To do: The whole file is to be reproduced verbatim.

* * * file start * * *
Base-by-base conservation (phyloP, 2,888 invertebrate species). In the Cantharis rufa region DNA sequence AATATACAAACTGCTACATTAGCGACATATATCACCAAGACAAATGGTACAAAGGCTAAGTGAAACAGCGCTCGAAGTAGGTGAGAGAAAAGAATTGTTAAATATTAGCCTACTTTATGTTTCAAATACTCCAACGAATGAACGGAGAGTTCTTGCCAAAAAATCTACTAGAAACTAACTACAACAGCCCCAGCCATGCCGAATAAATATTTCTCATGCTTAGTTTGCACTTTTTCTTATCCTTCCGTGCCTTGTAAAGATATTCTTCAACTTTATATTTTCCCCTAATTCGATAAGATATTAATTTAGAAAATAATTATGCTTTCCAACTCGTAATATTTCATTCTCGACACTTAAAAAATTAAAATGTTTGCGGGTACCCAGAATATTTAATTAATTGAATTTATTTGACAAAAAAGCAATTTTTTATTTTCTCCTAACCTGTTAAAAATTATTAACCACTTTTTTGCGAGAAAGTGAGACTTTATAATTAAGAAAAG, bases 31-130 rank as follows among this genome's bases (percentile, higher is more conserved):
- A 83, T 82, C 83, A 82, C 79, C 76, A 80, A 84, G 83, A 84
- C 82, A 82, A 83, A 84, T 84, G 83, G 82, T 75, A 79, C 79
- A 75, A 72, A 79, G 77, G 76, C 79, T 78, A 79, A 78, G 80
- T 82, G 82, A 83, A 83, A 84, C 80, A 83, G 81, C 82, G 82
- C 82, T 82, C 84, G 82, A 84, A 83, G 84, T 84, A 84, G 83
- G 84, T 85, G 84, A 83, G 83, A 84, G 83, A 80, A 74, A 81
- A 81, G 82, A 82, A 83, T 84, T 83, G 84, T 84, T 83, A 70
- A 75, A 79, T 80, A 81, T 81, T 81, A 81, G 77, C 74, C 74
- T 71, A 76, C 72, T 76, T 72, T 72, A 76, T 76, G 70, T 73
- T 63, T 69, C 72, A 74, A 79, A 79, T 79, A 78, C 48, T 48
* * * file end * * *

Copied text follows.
Base-by-base conservation (phyloP, 2,888 invertebrate species). In the Cantharis rufa region DNA sequence AATATACAAACTGCTACATTAGCGACATATATCACCAAGACAAATGGTACAAAGGCTAAGTGAAACAGCGCTCGAAGTAGGTGAGAGAAAAGAATTGTTAAATATTAGCCTACTTTATGTTTCAAATACTCCAACGAATGAACGGAGAGTTCTTGCCAAAAAATCTACTAGAAACTAACTACAACAGCCCCAGCCATGCCGAATAAATATTTCTCATGCTTAGTTTGCACTTTTTCTTATCCTTCCGTGCCTTGTAAAGATATTCTTCAACTTTATATTTTCCCCTAATTCGATAAGATATTAATTTAGAAAATAATTATGCTTTCCAACTCGTAATATTTCATTCTCGACACTTAAAAAATTAAAATGTTTGCGGGTACCCAGAATATTTAATTAATTGAATTTATTTGACAAAAAAGCAATTTTTTATTTTCTCCTAACCTGTTAAAAATTATTAACCACTTTTTTGCGAGAAAGTGAGACTTTATAATTAAGAAAAG, bases 31-130 rank as follows among this genome's bases (percentile, higher is more conserved):
- A 83, T 82, C 83, A 82, C 79, C 76, A 80, A 84, G 83, A 84
- C 82, A 82, A 83, A 84, T 84, G 83, G 82, T 75, A 79, C 79
- A 75, A 72, A 79, G 77, G 76, C 79, T 78, A 79, A 78, G 80
- T 82, G 82, A 83, A 83, A 84, C 80, A 83, G 81, C 82, G 82
- C 82, T 82, C 84, G 82, A 84, A 83, G 84, T 84, A 84, G 83
- G 84, T 85, G 84, A 83, G 83, A 84, G 83, A 80, A 74, A 81
- A 81, G 82, A 82, A 83, T 84, T 83, G 84, T 84, T 83, A 70
- A 75, A 79, T 80, A 81, T 81, T 81, A 81, G 77, C 74, C 74
- T 71, A 76, C 72, T 76, T 72, T 72, A 76, T 76, G 70, T 73
- T 63, T 69, C 72, A 74, A 79, A 79, T 79, A 78, C 48, T 48